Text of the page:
Do people need to be drugged, medicated for problems in living that are non-medical in nature? They shouldn’t. Do they need to be imprisoned in hospitals, isolated and dehumanized as deviants? They shouldn’t. Modern psychiatry in its present state can’t really be part of the solution, because it is part of the problem, failing to address the true nature of what it calls “mental illness.” A massive overhaul and refocus of the psychiatric field in the proper direction is highly unlikely, if not absolutely implausible. The focus should be on listening, talking and understanding, not labeling, diagnosing and medically “treating.” Szasz asks if the goal of psychiatry is the advancement of knowledge in understanding human behavior; or the regulation of misconduct and thus the control of human behavior? (Szasz 10). Psychiatry’s goal, as well as ours as a society, must be the former. Instead of trying to speculate as to the malfunctioning in their brains, we should try to identify and understand the malfunctioning in their lives, however hard that may be. Perhaps in trying to understand and properly treat what is known as mental illness, we should give some credibility and responsibility back to those who are labeled “mentally ill,” looking to them for ideas, for suggestions, for guidance. Those who have more severe problems in living (as well as their families and/or friends) may know more about their predicament than those who do not, and may be able to propose, indirectly or directly, remedies that may alleviate their unfortunate plight.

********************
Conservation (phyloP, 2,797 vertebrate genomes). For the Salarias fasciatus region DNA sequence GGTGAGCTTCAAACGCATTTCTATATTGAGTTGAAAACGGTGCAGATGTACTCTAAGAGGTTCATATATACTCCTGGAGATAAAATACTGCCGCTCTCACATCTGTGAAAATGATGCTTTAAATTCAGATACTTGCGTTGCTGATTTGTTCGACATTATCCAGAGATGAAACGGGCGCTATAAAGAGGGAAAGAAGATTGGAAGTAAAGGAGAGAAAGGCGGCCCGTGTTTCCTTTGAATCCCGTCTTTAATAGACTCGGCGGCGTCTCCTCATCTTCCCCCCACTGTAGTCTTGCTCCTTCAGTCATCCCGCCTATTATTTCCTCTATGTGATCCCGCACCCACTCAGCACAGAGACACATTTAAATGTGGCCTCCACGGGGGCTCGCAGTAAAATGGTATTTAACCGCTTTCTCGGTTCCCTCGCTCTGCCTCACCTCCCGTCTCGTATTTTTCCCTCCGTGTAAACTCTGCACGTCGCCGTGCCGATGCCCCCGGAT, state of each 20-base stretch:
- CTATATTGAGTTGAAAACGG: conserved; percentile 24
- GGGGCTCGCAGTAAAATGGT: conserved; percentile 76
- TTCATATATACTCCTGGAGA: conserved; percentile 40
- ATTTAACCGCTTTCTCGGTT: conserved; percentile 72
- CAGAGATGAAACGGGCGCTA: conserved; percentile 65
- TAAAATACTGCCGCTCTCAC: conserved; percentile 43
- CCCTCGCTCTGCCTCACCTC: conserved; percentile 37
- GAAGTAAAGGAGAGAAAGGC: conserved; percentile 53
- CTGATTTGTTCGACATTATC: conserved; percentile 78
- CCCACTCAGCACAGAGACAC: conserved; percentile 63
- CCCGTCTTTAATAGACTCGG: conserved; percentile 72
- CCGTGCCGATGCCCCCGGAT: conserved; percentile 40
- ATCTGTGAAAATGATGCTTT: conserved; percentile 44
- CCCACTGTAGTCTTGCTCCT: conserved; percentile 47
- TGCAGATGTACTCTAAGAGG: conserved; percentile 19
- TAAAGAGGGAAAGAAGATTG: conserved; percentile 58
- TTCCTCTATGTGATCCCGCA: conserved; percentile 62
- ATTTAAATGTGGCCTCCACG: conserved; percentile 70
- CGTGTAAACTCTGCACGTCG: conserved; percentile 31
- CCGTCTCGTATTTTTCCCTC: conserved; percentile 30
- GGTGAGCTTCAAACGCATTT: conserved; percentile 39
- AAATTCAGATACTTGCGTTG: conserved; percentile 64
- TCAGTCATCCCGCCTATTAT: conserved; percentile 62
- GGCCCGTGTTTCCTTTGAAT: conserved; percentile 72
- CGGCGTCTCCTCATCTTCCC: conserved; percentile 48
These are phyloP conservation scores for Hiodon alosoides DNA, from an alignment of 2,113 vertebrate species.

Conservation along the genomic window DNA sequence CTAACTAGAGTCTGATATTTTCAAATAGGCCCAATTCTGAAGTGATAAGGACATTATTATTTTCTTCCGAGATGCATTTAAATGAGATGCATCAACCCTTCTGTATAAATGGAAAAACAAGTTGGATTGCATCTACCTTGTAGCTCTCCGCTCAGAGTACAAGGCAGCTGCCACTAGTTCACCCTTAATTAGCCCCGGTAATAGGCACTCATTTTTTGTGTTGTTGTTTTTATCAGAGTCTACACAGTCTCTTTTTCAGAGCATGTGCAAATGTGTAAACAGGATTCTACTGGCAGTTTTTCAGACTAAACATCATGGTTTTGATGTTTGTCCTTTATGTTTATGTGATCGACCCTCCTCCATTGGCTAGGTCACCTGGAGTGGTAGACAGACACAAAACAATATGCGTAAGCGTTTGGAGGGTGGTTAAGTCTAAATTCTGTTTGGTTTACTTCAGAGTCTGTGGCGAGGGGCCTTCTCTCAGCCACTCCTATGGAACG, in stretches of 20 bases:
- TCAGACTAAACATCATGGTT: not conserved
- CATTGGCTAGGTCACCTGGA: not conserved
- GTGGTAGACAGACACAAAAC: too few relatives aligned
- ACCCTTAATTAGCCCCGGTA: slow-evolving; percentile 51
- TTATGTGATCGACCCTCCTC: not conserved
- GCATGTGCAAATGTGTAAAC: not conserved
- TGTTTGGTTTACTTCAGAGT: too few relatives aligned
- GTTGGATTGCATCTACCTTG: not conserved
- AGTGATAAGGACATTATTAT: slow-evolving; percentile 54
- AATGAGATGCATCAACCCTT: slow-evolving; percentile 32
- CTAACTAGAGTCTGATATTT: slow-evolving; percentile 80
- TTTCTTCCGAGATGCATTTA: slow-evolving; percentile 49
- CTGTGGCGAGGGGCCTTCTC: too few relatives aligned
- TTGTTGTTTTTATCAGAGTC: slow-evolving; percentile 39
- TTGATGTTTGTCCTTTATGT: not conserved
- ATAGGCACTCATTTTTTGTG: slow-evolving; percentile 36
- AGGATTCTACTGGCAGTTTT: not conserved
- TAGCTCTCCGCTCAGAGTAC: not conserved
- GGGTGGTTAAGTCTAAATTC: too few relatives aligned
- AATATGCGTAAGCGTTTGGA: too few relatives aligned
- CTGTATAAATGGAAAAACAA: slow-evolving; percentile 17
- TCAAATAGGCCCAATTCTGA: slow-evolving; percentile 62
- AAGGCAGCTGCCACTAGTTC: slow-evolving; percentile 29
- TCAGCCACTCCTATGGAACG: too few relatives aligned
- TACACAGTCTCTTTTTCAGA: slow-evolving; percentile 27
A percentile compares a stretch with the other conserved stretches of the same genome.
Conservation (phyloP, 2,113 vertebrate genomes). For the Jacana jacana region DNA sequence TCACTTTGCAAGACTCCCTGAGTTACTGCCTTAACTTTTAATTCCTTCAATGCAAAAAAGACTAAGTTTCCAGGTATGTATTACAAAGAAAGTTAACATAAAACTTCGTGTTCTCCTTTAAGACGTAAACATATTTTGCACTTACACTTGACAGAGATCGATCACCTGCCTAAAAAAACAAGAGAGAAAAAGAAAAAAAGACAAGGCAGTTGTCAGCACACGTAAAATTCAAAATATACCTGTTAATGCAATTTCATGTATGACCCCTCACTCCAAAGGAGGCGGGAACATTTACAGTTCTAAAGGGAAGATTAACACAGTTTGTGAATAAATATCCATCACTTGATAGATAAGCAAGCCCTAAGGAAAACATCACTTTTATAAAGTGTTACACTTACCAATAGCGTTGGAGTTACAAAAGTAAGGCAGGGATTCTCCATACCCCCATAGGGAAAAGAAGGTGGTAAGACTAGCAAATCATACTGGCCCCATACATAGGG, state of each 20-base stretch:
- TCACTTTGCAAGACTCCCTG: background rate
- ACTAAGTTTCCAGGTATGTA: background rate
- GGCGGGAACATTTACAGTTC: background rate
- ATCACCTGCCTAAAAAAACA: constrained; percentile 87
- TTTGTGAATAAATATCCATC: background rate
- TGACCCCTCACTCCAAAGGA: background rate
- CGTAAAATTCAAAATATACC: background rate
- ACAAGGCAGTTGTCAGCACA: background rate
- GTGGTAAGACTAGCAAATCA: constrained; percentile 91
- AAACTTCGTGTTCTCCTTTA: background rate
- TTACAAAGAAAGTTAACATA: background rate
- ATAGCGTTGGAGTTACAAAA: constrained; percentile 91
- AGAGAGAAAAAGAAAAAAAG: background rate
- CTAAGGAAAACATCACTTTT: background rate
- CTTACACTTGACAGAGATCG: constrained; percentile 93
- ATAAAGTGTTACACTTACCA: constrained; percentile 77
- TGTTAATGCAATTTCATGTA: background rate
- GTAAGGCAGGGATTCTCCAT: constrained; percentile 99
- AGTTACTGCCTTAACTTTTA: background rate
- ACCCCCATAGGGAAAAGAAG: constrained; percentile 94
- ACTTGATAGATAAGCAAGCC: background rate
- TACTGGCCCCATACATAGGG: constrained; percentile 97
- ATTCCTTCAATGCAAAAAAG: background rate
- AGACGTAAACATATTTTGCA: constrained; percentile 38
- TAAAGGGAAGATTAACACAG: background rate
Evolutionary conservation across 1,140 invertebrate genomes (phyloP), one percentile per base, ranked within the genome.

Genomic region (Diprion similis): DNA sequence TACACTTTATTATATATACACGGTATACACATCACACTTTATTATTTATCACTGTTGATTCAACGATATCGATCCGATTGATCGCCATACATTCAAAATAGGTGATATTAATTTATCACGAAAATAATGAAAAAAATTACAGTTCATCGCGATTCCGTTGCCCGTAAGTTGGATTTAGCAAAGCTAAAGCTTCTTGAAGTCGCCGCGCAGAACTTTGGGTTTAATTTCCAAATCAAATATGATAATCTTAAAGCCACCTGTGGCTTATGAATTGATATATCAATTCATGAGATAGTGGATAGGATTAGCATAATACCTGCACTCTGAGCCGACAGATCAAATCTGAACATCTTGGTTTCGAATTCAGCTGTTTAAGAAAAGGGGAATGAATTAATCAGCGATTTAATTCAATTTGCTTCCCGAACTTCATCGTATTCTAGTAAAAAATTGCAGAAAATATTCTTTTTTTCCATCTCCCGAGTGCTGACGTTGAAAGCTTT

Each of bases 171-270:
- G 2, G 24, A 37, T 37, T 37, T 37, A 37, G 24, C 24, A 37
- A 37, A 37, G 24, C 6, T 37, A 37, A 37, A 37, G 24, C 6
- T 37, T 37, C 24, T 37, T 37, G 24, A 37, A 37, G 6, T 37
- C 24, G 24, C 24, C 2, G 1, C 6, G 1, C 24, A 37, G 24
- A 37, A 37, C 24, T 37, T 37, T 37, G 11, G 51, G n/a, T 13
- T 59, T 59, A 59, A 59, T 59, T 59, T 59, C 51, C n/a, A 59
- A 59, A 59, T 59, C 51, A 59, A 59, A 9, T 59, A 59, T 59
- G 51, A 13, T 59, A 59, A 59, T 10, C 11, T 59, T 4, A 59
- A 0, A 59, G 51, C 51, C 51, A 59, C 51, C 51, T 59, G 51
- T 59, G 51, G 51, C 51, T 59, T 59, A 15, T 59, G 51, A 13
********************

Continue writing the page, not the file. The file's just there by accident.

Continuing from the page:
Awake! Magazine. “Hope for the Mentally Ill.” September 8, 1986 ed, pgs.3-10. Watchtower Bible & Tract Society of New York, Inc, 1986.
Kaysen, Susanna. Girl, Interrupted. Turtle Bay Books. New York, NY, 1993.
Szasz, Thomas. Ideology and Insanity: Essays on the Psychiatric Dehumanization of Man. Syracuse University Press. Syracuse, NY, 1991